The enormous meteorite or comet that struck Earth 65 million years ago, marking the end of the dinosaur era, threw a double whammy. Its impact, equivalent to that produced by as much as 250 million megatons of TNT, vaporized thick layers of rock and sent it sky-high, where some of it condensed into searing droplets that may have ignited wildfires around the world. The remainder lingered in the atmosphere and had an equally devastating effect. Computer models suggest that the aerosols, rich in sulfate, would have reflected sunshine and plunged Earth into darkness for up to five years, shutting down photosynthesis and triggering a nuclear winter.
In June paleontologists described the first convincing physical evidence for this scenario. Henk Brinkhuis, a paleoecologist at the University of Utrecht in the Netherlands, analyzed marine fossils from a layer of rock in northwest Tunisia that was deposited soon after the impact. He found that warm-water phytoplankton, known as dinoflagellates, were replaced during that time by species from the colder waters of the North Atlantic. Brinkhuis’s colleague Simone Galeotti of the University of Urbino in Italy found a similar pattern among bottom-dwelling microbes called foraminiferans. “The only explanation that makes sense is that the deep ocean cooled,” says team member Matthew Huber, a climate modeler at Purdue University.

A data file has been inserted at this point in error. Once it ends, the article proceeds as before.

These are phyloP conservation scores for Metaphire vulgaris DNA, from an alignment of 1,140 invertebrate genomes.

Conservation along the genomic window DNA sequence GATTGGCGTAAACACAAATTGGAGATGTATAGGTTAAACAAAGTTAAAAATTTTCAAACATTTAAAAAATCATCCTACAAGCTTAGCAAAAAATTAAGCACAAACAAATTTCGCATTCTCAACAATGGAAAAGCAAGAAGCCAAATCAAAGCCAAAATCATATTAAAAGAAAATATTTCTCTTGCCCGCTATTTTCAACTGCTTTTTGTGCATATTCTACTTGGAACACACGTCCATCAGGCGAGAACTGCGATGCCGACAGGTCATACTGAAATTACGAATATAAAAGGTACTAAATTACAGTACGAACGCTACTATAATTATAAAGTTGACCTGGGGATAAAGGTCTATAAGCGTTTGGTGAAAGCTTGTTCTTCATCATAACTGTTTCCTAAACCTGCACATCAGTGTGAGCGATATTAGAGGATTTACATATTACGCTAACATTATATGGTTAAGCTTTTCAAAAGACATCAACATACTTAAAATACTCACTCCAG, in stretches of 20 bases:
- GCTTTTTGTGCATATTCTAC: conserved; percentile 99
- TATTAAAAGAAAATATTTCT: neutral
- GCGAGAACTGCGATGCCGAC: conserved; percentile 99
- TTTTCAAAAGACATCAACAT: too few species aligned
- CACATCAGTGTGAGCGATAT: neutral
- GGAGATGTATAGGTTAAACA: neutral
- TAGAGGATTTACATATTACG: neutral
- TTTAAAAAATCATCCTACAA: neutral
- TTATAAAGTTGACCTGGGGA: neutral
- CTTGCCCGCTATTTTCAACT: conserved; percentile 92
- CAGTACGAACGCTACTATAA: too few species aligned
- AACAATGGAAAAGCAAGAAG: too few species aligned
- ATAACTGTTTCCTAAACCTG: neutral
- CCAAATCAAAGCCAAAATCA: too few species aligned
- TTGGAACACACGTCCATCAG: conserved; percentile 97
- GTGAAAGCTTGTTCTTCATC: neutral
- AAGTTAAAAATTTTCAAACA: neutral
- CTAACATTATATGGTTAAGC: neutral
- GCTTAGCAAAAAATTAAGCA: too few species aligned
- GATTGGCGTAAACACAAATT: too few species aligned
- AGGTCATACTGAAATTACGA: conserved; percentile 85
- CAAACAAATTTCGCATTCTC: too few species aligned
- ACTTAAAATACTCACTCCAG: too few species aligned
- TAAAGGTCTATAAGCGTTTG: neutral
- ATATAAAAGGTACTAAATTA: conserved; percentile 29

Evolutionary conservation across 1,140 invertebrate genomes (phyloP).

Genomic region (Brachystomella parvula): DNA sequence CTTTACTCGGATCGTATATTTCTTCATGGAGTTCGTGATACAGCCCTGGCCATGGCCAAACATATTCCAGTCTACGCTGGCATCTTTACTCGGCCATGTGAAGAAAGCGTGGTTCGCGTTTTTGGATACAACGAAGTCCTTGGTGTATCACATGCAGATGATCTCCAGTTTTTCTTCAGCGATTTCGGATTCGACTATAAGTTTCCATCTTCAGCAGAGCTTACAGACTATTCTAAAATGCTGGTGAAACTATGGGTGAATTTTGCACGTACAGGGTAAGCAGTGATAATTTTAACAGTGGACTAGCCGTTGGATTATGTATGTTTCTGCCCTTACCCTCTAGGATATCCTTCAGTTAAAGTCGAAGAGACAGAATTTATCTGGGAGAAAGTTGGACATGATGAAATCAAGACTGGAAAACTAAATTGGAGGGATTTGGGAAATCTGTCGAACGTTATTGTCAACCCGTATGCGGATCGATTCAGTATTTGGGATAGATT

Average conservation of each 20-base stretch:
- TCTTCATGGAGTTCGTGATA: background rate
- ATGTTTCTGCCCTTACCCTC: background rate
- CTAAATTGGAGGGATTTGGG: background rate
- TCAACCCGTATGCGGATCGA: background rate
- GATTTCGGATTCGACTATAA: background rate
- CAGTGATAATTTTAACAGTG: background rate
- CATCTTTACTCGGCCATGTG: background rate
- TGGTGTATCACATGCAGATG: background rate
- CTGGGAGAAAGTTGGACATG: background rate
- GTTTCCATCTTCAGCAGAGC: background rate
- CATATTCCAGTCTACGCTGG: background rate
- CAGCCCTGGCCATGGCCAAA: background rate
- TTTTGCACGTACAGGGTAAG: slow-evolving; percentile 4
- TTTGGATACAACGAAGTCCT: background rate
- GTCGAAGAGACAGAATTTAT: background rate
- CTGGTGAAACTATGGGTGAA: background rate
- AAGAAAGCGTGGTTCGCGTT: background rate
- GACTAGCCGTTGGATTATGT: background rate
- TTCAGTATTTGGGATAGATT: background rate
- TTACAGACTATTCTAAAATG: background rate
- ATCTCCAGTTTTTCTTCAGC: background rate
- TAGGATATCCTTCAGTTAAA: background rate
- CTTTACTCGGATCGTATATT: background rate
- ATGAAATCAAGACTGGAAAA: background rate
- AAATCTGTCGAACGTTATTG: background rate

The land probably began to warm up again after a few years, but the marine fossils indicate that the ocean depths stayed cold for another two millennia. To find out why, Huber ran a computer model to examine the effect of global darkness on the deep ocean. During a perennial winter of a few years, he found, surface waters lose considerable heat. The chilled water sinks and remains cold long after the sun warms the surface again.